These last months have involved an inordinate amount of movement:
packing, unpacking, packing again, doing travel laundry.
I can make yarn wherever I am, thank goodness,
but since I like my summer days to look like this:
as they did last summer,
rather than this
as they seem to this summer,
it takes a certain amount of effort
to make sure I'm not mentally half out the door all the time.
Happily, while I was off on some trip or other,
my husband made me this fabulous light table:
He started with old wooden shipping box,
fixed strips of LED lights to the bottom,
and put a piece of frosted glass on top,
so when I'm home I can at least draw warp and weft,
remember the pleasures (and frustrations) of my backstrap explorations of the last year,
and work on this other project -- a thing that you probably already figured out about from the drawings in previous posts-- that i'm calling a comic instructional memoir.
There is still a lot of work to do -- not only writing and inking
(then re-writing and re-inking),
and hopping back and forth between contemporary and medieval technology,
but also scanning, fixing ink blots, deciding about color (yes? no? watercolor? digital color?), figuring out about printing (me? someone else?), actually getting them printed etc,
but eventually I hope I'll be able to talk about it more specifically
as I get closer to getting this new zine into my etsy shop to keep company with How To Weave A Bag On A Box.
And in the meantime, I will pretend my days are only full of these:
and that more packing is not hovering on the horizon.
Happy summer, my friends!
On the far wall just to the right of the blue and white piece (Blanket of Snow), is a small tapestry called "Hooray," that pretty much expresses how I feel about this show.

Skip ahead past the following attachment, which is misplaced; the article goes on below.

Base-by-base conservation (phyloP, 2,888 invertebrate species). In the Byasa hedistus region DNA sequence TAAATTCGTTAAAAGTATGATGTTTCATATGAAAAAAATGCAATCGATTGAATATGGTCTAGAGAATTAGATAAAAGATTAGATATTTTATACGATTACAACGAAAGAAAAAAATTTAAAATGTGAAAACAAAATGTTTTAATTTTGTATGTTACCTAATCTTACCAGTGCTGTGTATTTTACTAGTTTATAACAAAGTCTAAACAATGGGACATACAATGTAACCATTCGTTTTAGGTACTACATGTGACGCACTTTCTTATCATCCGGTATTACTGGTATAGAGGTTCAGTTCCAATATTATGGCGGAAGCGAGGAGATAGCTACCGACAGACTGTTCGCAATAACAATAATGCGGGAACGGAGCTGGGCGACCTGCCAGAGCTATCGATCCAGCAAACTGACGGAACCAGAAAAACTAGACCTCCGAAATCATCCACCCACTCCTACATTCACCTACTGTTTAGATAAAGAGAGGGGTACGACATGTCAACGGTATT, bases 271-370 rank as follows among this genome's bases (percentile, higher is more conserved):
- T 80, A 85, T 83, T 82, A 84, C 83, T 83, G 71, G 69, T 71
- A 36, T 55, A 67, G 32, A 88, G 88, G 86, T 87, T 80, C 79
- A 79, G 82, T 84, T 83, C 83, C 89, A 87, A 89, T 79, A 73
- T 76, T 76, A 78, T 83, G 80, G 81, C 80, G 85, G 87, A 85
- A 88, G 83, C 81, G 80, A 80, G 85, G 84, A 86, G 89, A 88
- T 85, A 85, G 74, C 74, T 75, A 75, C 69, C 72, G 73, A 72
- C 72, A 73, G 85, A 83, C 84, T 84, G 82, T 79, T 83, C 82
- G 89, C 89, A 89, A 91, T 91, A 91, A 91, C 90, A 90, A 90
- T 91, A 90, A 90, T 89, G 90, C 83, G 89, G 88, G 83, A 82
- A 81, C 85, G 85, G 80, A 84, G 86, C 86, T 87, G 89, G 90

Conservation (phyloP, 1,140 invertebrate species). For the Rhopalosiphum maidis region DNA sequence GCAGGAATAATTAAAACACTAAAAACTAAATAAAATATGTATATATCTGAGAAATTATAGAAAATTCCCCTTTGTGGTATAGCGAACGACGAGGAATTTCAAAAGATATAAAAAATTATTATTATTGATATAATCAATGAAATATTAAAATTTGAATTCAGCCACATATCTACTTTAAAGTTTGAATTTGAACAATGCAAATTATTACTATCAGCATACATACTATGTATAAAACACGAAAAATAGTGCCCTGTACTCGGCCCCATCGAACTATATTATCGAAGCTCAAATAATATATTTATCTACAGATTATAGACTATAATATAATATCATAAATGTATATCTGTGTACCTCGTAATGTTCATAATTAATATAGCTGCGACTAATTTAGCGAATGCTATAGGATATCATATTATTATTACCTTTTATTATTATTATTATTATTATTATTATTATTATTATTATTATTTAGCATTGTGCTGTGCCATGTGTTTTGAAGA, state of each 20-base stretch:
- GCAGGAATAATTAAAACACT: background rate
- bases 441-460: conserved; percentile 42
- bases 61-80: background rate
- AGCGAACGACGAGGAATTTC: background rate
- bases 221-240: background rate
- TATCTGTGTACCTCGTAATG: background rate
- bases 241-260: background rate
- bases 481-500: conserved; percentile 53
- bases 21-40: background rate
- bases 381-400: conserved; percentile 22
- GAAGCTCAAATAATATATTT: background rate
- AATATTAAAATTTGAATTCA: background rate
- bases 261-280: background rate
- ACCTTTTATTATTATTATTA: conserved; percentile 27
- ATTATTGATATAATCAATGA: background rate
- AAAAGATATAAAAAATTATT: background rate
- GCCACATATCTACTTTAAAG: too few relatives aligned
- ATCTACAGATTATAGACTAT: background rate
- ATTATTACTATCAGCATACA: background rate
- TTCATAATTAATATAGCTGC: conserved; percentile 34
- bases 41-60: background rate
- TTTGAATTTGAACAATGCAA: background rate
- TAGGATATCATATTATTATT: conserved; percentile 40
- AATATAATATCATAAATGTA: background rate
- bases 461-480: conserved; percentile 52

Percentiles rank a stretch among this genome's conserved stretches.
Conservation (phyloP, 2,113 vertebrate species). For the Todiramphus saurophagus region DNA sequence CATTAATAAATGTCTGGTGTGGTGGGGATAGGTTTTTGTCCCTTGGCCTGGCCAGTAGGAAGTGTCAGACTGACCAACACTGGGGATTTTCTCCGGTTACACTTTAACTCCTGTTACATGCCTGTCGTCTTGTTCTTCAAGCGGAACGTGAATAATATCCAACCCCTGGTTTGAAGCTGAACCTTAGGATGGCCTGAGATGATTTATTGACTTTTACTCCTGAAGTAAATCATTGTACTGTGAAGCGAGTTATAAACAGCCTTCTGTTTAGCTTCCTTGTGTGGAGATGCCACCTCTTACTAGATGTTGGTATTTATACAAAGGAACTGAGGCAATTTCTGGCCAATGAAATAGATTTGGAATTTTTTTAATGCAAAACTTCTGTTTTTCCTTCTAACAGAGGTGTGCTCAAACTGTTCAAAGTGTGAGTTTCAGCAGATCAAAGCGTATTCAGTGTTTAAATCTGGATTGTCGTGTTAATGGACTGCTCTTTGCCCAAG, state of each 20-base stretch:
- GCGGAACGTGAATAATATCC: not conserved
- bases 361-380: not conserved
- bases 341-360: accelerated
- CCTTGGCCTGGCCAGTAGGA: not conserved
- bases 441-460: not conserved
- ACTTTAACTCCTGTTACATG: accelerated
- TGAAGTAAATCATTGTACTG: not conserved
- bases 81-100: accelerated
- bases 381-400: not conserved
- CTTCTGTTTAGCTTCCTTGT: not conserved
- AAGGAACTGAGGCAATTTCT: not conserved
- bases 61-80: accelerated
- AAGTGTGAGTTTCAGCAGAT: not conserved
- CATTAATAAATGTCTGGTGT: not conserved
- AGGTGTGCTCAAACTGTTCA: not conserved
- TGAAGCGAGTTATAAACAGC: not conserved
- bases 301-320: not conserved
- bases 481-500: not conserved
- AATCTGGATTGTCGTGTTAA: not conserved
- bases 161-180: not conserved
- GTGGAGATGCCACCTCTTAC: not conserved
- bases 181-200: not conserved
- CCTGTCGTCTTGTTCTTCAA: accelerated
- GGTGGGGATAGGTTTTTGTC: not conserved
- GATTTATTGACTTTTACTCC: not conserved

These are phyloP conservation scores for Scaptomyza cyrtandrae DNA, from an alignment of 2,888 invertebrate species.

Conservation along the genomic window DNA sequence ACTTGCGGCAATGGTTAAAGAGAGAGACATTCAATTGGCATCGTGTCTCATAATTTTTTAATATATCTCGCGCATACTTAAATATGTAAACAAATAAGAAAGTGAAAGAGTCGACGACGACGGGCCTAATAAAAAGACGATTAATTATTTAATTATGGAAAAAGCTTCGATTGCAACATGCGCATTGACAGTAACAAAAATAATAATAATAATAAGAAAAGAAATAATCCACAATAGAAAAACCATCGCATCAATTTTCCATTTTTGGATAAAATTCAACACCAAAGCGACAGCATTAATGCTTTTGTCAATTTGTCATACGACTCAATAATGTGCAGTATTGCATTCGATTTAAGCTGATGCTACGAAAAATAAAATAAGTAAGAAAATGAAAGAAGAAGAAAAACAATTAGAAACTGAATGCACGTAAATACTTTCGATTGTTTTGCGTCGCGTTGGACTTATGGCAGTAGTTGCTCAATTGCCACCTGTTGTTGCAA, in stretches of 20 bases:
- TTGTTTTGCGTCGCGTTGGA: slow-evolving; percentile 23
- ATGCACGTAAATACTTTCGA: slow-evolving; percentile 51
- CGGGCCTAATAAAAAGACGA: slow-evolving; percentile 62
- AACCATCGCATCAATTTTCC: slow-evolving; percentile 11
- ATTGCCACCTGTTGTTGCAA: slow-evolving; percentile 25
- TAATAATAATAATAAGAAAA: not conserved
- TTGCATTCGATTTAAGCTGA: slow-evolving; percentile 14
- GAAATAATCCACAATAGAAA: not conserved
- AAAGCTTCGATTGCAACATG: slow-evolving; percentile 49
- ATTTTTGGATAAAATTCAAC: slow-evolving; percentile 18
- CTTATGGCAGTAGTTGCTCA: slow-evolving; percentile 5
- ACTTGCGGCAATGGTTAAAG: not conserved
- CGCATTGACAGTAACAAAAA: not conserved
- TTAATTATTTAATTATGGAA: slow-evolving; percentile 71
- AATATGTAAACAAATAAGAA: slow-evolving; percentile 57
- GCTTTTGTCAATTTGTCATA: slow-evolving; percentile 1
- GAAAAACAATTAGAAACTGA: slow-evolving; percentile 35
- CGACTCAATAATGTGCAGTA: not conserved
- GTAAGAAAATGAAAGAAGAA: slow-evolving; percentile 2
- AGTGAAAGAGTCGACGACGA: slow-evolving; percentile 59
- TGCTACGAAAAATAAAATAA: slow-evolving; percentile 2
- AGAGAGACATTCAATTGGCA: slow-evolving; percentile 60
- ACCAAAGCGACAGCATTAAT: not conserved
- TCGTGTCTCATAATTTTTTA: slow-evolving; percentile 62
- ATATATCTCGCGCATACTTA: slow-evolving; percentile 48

The Installation team at the Latimer Center brought my dreams to life.
Symmetry and asymmetry,
movement and quiet,
high and low--
their placement of the pieces pulled me around and through the room
again and again.
They even added an oscillating fan so the cloth is in motion as it was in my studio with the doors open -- only better.
It is so interesting to design a body of work for a particular space and then see it there --
to walk behind the swaths of fabric and peek through,
and contemplate other work installed in ways I'd not have imagined.
It is also particularly marvelous to work with people who love and understand textiles of all sorts. The Latimer Center built a custom climate controlled textile repository behind the gallery where they stabilize and/or repair historic quilts and house their textile collection.
.Yesterday I left my campsite at the beach at 2 AM (the full moon made it feel like dawn), and drove for 12 hours to get home, and though I had a lovely nap in a park just off the Interstate east of Portland, and a delicious breakfast in Hood River,
I'm just a teensy bit out of it today.
But so what?
My shell peas are fattening nicely,
the raspberries starting to get ripe,
and this show fills me with glee.
So you know how just over a year ago I went away for a weekend and did a little experimenting with a backstrap loom?
And remember how I gave a little report at the end of July about my month (a whole month!!!) of weaving on this loom -- only to find myself writing again and again, and again about the loom and the cloth I couldn't stop making, not to mention the upcoming show at the Latimer Quilt and Textile Center in Tillamook, OR where said cloth would actually be hanging on public view?
Well all that cloth is now there, and both it and I will be at the opening reception on 9 July, 2017 from 12 - 4 PM. Be great to see you! And for those of you for whom it is just a teensy bit too far, I hope to to have pics of how it looks in real life, rather than just how I imagine it to be, for the blog post after this.
In the meantime, Weave on!
Sarah C Swett